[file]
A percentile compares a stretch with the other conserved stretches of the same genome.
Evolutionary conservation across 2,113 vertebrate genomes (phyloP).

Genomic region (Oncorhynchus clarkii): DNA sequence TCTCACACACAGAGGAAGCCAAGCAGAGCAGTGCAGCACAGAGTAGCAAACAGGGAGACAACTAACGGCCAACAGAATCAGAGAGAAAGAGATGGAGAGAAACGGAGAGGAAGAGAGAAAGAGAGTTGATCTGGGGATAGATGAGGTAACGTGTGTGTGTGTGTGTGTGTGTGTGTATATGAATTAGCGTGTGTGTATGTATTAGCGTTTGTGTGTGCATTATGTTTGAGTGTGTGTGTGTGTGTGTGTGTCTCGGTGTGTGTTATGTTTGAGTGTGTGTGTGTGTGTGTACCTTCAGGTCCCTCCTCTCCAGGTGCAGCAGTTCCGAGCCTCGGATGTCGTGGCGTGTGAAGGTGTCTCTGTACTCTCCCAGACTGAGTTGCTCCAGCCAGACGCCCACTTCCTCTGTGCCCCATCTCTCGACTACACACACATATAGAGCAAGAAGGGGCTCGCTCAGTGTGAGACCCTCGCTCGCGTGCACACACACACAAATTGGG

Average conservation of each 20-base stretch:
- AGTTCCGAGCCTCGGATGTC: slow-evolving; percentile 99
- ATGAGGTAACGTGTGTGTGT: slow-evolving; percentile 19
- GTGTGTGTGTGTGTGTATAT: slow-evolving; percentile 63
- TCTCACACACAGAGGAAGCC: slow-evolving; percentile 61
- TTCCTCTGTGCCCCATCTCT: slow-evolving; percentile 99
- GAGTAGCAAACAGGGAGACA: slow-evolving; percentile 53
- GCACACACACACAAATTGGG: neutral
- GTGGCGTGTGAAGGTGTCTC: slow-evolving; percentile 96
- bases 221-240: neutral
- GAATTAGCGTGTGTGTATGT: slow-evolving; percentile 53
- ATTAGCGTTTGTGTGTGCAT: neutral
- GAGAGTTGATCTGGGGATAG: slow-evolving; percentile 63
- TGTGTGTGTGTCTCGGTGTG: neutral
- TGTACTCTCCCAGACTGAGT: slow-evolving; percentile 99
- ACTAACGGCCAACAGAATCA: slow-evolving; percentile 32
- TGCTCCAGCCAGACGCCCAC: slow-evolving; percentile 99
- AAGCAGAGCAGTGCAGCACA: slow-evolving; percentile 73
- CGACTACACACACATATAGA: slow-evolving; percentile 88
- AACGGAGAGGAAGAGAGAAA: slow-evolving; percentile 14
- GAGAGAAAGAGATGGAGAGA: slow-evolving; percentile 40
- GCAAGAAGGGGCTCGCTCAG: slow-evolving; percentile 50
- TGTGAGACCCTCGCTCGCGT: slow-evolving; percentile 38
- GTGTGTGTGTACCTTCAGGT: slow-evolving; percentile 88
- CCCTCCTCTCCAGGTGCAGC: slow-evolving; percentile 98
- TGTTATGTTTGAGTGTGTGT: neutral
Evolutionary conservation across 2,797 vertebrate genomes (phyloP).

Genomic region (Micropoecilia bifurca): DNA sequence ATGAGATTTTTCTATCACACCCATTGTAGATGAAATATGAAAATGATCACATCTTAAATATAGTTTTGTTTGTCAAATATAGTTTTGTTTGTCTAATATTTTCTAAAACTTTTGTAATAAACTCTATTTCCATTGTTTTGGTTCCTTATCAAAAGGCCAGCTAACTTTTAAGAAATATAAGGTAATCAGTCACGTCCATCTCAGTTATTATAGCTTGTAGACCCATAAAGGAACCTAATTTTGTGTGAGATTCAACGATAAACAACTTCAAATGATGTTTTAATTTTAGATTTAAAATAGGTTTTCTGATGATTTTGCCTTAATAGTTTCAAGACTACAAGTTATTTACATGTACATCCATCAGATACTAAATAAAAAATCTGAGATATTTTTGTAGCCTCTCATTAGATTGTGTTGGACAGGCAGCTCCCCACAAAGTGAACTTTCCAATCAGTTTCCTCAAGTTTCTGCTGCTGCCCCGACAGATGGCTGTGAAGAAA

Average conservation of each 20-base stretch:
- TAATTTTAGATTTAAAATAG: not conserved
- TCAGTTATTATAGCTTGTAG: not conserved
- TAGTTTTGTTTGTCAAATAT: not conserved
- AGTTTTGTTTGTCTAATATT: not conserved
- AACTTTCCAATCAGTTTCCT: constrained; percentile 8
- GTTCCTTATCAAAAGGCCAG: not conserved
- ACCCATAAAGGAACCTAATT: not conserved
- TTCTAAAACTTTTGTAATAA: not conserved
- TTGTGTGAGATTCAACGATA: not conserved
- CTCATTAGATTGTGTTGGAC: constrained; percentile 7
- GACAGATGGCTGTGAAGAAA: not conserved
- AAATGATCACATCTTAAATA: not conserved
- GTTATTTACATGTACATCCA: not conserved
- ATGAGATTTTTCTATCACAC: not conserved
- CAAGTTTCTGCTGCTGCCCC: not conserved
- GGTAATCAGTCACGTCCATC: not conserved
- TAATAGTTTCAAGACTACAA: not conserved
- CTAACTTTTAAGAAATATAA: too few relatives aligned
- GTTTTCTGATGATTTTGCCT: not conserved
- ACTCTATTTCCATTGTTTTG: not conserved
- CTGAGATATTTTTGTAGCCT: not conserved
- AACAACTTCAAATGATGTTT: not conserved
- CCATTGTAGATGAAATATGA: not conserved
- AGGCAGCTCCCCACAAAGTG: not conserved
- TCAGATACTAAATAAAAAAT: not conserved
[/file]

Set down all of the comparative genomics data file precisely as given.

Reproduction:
A percentile compares a stretch with the other conserved stretches of the same genome.
Evolutionary conservation across 2,113 vertebrate genomes (phyloP).

Genomic region (Oncorhynchus clarkii): DNA sequence TCTCACACACAGAGGAAGCCAAGCAGAGCAGTGCAGCACAGAGTAGCAAACAGGGAGACAACTAACGGCCAACAGAATCAGAGAGAAAGAGATGGAGAGAAACGGAGAGGAAGAGAGAAAGAGAGTTGATCTGGGGATAGATGAGGTAACGTGTGTGTGTGTGTGTGTGTGTGTGTATATGAATTAGCGTGTGTGTATGTATTAGCGTTTGTGTGTGCATTATGTTTGAGTGTGTGTGTGTGTGTGTGTGTCTCGGTGTGTGTTATGTTTGAGTGTGTGTGTGTGTGTGTACCTTCAGGTCCCTCCTCTCCAGGTGCAGCAGTTCCGAGCCTCGGATGTCGTGGCGTGTGAAGGTGTCTCTGTACTCTCCCAGACTGAGTTGCTCCAGCCAGACGCCCACTTCCTCTGTGCCCCATCTCTCGACTACACACACATATAGAGCAAGAAGGGGCTCGCTCAGTGTGAGACCCTCGCTCGCGTGCACACACACACAAATTGGG

Average conservation of each 20-base stretch:
- AGTTCCGAGCCTCGGATGTC: slow-evolving; percentile 99
- ATGAGGTAACGTGTGTGTGT: slow-evolving; percentile 19
- GTGTGTGTGTGTGTGTATAT: slow-evolving; percentile 63
- TCTCACACACAGAGGAAGCC: slow-evolving; percentile 61
- TTCCTCTGTGCCCCATCTCT: slow-evolving; percentile 99
- GAGTAGCAAACAGGGAGACA: slow-evolving; percentile 53
- GCACACACACACAAATTGGG: neutral
- GTGGCGTGTGAAGGTGTCTC: slow-evolving; percentile 96
- bases 221-240: neutral
- GAATTAGCGTGTGTGTATGT: slow-evolving; percentile 53
- ATTAGCGTTTGTGTGTGCAT: neutral
- GAGAGTTGATCTGGGGATAG: slow-evolving; percentile 63
- TGTGTGTGTGTCTCGGTGTG: neutral
- TGTACTCTCCCAGACTGAGT: slow-evolving; percentile 99
- ACTAACGGCCAACAGAATCA: slow-evolving; percentile 32
- TGCTCCAGCCAGACGCCCAC: slow-evolving; percentile 99
- AAGCAGAGCAGTGCAGCACA: slow-evolving; percentile 73
- CGACTACACACACATATAGA: slow-evolving; percentile 88
- AACGGAGAGGAAGAGAGAAA: slow-evolving; percentile 14
- GAGAGAAAGAGATGGAGAGA: slow-evolving; percentile 40
- GCAAGAAGGGGCTCGCTCAG: slow-evolving; percentile 50
- TGTGAGACCCTCGCTCGCGT: slow-evolving; percentile 38
- GTGTGTGTGTACCTTCAGGT: slow-evolving; percentile 88
- CCCTCCTCTCCAGGTGCAGC: slow-evolving; percentile 98
- TGTTATGTTTGAGTGTGTGT: neutral
Evolutionary conservation across 2,797 vertebrate genomes (phyloP).

Genomic region (Micropoecilia bifurca): DNA sequence ATGAGATTTTTCTATCACACCCATTGTAGATGAAATATGAAAATGATCACATCTTAAATATAGTTTTGTTTGTCAAATATAGTTTTGTTTGTCTAATATTTTCTAAAACTTTTGTAATAAACTCTATTTCCATTGTTTTGGTTCCTTATCAAAAGGCCAGCTAACTTTTAAGAAATATAAGGTAATCAGTCACGTCCATCTCAGTTATTATAGCTTGTAGACCCATAAAGGAACCTAATTTTGTGTGAGATTCAACGATAAACAACTTCAAATGATGTTTTAATTTTAGATTTAAAATAGGTTTTCTGATGATTTTGCCTTAATAGTTTCAAGACTACAAGTTATTTACATGTACATCCATCAGATACTAAATAAAAAATCTGAGATATTTTTGTAGCCTCTCATTAGATTGTGTTGGACAGGCAGCTCCCCACAAAGTGAACTTTCCAATCAGTTTCCTCAAGTTTCTGCTGCTGCCCCGACAGATGGCTGTGAAGAAA

Average conservation of each 20-base stretch:
- TAATTTTAGATTTAAAATAG: not conserved
- TCAGTTATTATAGCTTGTAG: not conserved
- TAGTTTTGTTTGTCAAATAT: not conserved
- AGTTTTGTTTGTCTAATATT: not conserved
- AACTTTCCAATCAGTTTCCT: constrained; percentile 8
- GTTCCTTATCAAAAGGCCAG: not conserved
- ACCCATAAAGGAACCTAATT: not conserved
- TTCTAAAACTTTTGTAATAA: not conserved
- TTGTGTGAGATTCAACGATA: not conserved
- CTCATTAGATTGTGTTGGAC: constrained; percentile 7
- GACAGATGGCTGTGAAGAAA: not conserved
- AAATGATCACATCTTAAATA: not conserved
- GTTATTTACATGTACATCCA: not conserved
- ATGAGATTTTTCTATCACAC: not conserved
- CAAGTTTCTGCTGCTGCCCC: not conserved
- GGTAATCAGTCACGTCCATC: not conserved
- TAATAGTTTCAAGACTACAA: not conserved
- CTAACTTTTAAGAAATATAA: too few relatives aligned
- GTTTTCTGATGATTTTGCCT: not conserved
- ACTCTATTTCCATTGTTTTG: not conserved
- CTGAGATATTTTTGTAGCCT: not conserved
- AACAACTTCAAATGATGTTT: not conserved
- CCATTGTAGATGAAATATGA: not conserved
- AGGCAGCTCCCCACAAAGTG: not conserved
- TCAGATACTAAATAAAAAAT: not conserved